Rubrics, Tradition, Passion Sunday

There has been a spirited debate in the last couple of years between The Reverend Publisher Paul McCain, and the Reverend Editors of Gottesdienst regarding the proper conduct of the service.  To explain both views briefly, and (hopefully fairly) they are :

McCain : Do the Red, the whole red and nothing but the red.

E.G. : Do the red if you wish, unless it conflicts with an historic practice.  Or omits one.  Or goes beyond one.  Or… actually, just do the historic practice.  As far as we’re concerned, Piepkorn is the red.

Now, of course, there are many arguments pro and con for both views.  This is how I see things in my parish.

I use the historic lectionary.  This was a choice very early in my ministry for a number of reasons.  (Another post perhaps)  It turns out that I don’t care for the gesima Sundays.  But I do them, even when Epiphany is zero weeks long.  Why?  Because I follow the historic lectionary.  I think it is arrogant to say, “I am choosing a lectionary, but I will only do it on my terms.”  The lectionary exists to discipline the pastor.  Whether you use the one or three year, you should actually use it.  Same with a hymnal.  I despise the new translation of “Now Rest Beneath Night’s Shadow.”  But I don’t print the old one in the bulletin when we sing it.  Why?  Because we discipline ourselves in using a hymnal to actually use that hymnal.


There are some things that are just bad ideas.  There is no way to pull them off successfully.  Palm Sunday as the Sunday of the Passion is one of them.  It was a terrible idea.  I suppose having Passion Sunday close to Good Friday makes sense.  But it just doesn’t work.  Here’s why :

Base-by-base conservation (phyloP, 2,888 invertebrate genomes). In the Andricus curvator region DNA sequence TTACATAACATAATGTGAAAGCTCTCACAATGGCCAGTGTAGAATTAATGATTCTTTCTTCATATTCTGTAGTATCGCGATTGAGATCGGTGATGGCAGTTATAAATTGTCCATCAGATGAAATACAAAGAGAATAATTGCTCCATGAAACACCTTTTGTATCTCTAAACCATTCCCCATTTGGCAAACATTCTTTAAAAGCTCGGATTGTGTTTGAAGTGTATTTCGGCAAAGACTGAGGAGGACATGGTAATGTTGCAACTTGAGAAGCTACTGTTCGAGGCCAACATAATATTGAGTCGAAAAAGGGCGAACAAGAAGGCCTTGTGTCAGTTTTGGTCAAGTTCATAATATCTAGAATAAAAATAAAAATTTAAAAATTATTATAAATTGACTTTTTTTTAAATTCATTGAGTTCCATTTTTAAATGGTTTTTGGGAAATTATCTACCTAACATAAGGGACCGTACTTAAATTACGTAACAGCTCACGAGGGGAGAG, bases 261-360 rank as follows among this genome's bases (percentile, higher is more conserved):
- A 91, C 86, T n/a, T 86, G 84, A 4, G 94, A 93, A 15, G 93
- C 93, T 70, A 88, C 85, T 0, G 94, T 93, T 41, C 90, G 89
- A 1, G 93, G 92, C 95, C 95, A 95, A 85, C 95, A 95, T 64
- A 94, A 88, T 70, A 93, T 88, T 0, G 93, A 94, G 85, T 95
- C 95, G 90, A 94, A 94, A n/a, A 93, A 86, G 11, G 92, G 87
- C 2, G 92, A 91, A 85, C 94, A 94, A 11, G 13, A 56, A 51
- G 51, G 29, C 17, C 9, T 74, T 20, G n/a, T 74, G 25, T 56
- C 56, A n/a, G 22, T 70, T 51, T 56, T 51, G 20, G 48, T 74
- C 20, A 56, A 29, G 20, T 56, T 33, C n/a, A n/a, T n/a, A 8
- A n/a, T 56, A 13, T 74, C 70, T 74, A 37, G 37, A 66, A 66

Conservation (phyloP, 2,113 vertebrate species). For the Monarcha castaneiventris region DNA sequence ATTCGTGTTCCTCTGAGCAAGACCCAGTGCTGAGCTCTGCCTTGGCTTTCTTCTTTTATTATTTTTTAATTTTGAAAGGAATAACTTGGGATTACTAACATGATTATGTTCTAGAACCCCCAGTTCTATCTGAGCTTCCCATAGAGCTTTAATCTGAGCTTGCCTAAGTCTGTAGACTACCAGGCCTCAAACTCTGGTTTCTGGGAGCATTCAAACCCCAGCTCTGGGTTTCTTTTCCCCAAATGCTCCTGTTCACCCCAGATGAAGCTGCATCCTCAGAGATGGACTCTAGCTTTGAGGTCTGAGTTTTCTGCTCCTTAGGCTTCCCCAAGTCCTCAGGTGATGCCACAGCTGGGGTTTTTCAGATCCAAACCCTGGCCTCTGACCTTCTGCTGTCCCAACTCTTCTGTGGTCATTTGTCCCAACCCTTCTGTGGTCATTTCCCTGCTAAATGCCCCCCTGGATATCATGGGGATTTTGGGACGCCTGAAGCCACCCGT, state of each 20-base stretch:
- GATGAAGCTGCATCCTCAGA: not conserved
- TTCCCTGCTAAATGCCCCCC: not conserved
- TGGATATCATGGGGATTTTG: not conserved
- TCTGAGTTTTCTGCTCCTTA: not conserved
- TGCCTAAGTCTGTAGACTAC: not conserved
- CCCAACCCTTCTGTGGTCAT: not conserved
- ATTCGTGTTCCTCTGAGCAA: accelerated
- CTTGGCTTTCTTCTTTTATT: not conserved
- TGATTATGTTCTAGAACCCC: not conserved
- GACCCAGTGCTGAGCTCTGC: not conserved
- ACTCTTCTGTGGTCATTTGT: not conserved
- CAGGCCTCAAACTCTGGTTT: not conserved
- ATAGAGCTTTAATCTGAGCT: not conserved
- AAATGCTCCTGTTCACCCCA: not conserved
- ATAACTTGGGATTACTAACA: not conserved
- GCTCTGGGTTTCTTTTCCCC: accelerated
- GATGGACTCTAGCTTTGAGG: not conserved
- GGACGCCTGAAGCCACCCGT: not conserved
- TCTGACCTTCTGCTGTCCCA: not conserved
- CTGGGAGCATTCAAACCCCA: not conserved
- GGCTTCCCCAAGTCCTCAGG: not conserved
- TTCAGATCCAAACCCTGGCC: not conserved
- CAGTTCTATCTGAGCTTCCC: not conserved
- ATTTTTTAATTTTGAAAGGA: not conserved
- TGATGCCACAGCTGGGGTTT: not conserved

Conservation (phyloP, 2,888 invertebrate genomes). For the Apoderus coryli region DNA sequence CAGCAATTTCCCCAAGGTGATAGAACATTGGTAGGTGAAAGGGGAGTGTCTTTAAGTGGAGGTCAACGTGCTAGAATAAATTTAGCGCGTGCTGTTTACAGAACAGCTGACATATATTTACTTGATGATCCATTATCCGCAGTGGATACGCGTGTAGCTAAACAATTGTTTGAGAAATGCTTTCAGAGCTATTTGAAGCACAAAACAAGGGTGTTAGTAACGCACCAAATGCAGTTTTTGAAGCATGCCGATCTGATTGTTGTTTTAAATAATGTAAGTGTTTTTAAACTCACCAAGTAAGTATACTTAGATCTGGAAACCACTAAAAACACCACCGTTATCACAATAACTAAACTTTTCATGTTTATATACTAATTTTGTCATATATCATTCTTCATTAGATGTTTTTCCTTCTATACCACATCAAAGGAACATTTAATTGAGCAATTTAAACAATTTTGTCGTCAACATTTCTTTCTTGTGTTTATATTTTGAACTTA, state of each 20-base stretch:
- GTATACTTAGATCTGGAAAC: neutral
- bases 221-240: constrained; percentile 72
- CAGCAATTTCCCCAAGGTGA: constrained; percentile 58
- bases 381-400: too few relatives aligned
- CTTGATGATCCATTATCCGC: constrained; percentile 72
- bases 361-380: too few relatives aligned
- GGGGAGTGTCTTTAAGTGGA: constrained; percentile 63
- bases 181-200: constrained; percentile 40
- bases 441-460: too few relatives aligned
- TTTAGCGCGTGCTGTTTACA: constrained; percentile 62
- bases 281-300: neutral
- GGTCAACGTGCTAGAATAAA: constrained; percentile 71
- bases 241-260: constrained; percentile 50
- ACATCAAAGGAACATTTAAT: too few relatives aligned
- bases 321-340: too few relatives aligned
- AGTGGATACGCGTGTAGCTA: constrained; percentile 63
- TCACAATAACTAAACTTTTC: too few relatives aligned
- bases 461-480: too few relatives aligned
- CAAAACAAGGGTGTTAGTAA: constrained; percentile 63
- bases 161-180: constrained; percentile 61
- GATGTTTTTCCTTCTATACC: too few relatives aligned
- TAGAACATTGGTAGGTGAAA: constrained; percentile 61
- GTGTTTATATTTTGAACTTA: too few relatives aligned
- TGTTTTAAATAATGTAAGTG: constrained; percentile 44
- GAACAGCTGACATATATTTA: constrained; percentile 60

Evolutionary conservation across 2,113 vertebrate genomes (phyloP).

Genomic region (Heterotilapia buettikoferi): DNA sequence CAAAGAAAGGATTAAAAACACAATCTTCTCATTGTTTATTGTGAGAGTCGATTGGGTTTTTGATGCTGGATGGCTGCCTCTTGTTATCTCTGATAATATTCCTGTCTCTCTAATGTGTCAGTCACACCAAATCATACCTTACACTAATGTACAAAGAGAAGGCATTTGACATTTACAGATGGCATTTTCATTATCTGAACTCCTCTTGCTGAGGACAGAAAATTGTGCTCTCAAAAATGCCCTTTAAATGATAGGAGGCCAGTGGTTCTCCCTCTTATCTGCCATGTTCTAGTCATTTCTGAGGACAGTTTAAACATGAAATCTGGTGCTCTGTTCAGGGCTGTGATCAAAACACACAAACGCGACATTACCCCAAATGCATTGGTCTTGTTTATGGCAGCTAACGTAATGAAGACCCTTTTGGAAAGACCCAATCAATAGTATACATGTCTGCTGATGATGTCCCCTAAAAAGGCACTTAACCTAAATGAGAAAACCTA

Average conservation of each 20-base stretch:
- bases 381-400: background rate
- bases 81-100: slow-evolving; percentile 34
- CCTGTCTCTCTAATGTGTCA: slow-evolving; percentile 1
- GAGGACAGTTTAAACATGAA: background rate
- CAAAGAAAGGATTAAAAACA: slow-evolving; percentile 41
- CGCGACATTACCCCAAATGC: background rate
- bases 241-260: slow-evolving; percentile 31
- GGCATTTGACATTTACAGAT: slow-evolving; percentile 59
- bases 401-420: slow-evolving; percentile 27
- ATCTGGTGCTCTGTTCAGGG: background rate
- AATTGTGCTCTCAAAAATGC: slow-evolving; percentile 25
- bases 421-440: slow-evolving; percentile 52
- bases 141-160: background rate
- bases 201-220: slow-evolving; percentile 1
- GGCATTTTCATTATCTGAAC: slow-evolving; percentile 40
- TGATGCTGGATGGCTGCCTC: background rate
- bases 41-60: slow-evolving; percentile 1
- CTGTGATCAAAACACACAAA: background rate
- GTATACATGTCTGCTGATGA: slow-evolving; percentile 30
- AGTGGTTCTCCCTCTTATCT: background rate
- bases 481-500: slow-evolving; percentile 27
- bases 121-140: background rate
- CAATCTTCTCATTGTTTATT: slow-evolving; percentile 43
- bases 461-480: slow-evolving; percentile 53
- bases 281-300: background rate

1) On Passion Sunday the focus shifts from testing and trial to the Passion itself.  Notice that the historic Gospel for Lent 5 has no test.   They just try to kill him.  By moving it to Palm Sunday you actually shorten the amount of time devoted to focusing on the passion, and mess with the beautiful structure of Lent that exists in the historic lectionary.

2) Many churches have confirmation on Palm Sunday.  That means you have the procession of the palms, confirmation, and the passion all on the same day.  They should add All Saints and Christmas, just to round it out.  Too many themes.

3) Palm Sunday needs it’s own day.  When it’s combined with confirmation, it already loses the Palm Sunday focus.  So much is there, that it needs to stand out on its own.  Palm Sunday is an important step on the path to Good Friday.  Don’t get rid of it.

So what do I do? I follow the historic practice.  I guess that puts me in a camp with the G.E.  There are worse places to be.


One Response to “Rubrics, Tradition, Passion Sunday”

  1. I was confirmed on Palm Sunday. Having Confirmation on Palm Sunday itself means Palm Sunday needs its own day. Nothing of Palm Sunday survived the attention given to the Examination and Confirmation so I am at a loss to know what possible fix might be offered for congregations that confirm on Palm Sunday short of confirming on another day…

    I have not found the conflict you have, of course I use the three year series, but the Palms and Hosannas lead right into the Passion. And unless I am severely mistaken, fewer folks are availing themselves of the services at the end of Holy Week that flesh this out… although we still get a good crowd for Maundy Thursday and Good Friday it is still only about half the Easter attendance and only a bit more than half of the Palm/Passion attendance… so that means you do have a significant number of folks whose only connection to the Passion is the Sunday before Easter… If you omit it, you end up with an Easter without a Good Friday — which might fit well with what Americans want in a religion but is not very faithful to the Gospel… just a few thoughts

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